Group Celebration

Let’s continue celebrating Random Acts of Kindness Week (Feb. 14–20).

Although few of these ideas are actually random, these 10 acts of kindness will make you and the recipient feel wonderful.

1. Invent a holiday for someone you love. I have “Mia Appreciation Day” for my wife. Your appreciation day can be as simple as picking a date and writing a thank you note each year to read out loud on that day.

2. Think of the people who have made a difference in your life. Take 45 minutes to write those people a letter telling them why they’re wonderful.

CHECK OUT: 5 Side Effects of Kindness on Health

3. Take a few minutes to send postcards to sick children who are fighting serious illnesses and want to receive mail.

4. Send cards to lonely seniors. Love for the Elderly will distribute your mail to seniors in need.

5. Put a dozen paper hearts or smiley faces in a box or on a card. Write something special on each heart about someone close to you. Make someone’s day with this gift.

6. Look for opportunities to share compliments. It takes no time, costs nothing, and will make someone feel awesome. Don’t just think it. Say it.

7. Listen. The greatest gift we can give people is our time. We can put down our phones, lift our heads up from our computers and really listen without interrupting.

LOOK: Spree of 318 Random Acts of Kindness Across Boston

8. Donate items you’re not using to people who need them. (Here’s a list of places to donate things in the US). And, it doesn’t get easier than this – through Give Back Box you can box up household items, games, clothing or other items you no longer need, and Give Back Box provides a prepaid shipping label so you can ship the items to Goodwill at no charge. This is only offered in the US. (Goodwill is a nonprofit that provides job training and jobs.)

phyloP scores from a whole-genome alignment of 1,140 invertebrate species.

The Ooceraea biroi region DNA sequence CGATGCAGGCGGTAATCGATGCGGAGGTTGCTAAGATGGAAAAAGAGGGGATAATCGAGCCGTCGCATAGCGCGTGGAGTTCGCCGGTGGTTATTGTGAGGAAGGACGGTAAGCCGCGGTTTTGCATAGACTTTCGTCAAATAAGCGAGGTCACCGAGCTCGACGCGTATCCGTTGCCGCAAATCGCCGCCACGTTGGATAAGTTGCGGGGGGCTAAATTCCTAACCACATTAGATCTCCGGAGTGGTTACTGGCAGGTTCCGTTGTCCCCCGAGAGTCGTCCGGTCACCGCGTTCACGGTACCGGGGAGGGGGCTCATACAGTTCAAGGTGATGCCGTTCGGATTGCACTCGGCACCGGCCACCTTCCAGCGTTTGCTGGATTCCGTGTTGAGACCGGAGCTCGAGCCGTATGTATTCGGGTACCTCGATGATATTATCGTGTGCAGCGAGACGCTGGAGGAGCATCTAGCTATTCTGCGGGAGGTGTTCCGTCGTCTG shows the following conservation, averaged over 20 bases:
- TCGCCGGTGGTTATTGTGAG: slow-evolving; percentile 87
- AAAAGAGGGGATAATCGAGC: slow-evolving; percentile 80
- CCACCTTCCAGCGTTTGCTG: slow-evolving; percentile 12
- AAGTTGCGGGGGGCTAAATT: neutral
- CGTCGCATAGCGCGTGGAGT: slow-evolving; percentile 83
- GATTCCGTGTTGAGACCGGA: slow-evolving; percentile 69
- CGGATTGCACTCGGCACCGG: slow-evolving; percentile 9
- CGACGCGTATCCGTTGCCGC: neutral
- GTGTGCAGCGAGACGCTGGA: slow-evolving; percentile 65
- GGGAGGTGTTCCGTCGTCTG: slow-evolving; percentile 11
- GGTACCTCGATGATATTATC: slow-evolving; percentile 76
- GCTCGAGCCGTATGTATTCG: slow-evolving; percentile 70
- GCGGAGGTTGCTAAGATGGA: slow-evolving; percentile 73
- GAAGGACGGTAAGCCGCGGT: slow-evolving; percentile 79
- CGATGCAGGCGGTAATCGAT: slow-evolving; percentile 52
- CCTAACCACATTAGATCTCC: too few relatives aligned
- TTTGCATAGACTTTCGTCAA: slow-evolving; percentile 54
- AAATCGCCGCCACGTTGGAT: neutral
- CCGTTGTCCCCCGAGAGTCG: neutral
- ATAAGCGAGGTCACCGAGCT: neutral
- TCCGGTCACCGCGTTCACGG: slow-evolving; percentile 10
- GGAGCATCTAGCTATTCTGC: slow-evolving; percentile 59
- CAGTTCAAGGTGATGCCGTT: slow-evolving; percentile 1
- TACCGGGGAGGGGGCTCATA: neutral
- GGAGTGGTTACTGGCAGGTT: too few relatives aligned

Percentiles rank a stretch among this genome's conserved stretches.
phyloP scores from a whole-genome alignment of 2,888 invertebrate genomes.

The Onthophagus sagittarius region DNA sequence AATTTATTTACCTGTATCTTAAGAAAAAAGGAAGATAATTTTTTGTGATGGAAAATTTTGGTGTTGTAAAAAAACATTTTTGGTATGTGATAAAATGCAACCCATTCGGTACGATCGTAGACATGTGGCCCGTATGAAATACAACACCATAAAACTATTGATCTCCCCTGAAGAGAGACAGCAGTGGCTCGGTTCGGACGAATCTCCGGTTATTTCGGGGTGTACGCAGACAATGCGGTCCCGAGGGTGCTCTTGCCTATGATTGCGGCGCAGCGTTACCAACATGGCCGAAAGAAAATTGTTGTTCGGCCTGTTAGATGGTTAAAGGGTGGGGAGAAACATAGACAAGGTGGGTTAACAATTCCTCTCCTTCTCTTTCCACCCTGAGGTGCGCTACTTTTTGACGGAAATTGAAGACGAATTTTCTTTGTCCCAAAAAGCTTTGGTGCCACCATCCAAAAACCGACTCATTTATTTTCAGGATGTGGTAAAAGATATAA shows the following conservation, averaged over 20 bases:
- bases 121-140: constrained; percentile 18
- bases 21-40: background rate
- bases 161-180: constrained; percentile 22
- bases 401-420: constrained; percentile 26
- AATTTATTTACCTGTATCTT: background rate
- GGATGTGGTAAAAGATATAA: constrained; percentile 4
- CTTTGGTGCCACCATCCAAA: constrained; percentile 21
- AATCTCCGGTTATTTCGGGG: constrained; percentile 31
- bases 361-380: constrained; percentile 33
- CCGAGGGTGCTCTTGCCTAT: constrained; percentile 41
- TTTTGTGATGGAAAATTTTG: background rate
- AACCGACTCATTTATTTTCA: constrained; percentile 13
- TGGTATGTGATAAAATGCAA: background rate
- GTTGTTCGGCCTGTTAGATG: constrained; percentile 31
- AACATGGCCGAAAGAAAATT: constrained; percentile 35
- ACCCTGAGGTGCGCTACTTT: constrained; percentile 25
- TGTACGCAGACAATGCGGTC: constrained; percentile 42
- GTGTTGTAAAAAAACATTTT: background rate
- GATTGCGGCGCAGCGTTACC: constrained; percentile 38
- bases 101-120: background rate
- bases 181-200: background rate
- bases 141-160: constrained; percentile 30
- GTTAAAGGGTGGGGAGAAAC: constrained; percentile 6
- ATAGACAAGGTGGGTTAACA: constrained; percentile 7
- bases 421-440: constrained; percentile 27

9. Follow up. When my friend Mary was diagnosed with cancer, she received overwhelming support. However, as her lengthy treatment progressed, the support waned. Because of that, Mary now finds a reason to send a note or reach out every few weeks when someone she knows has cancer. A divorced friend told me something similar. He said it felt like everyone forgot about him a few months after his divorce, even though it was still tough.

Let’s reach out months after a trauma (disease, divorce, death, etc.). My friends said that even an occasional note makes a big difference, and even if the person sending the note wasn’t a close friend.

This is a great week to send a few notes.

10. Only have a minute? Text or email someone right now, to tell them you’re thinking about them.

Adapted from Brad Aronson’s blog. For Brad’s full list of Random Acts of Kindness, check out 98 Random Acts of Kindness on Brad’s blog.

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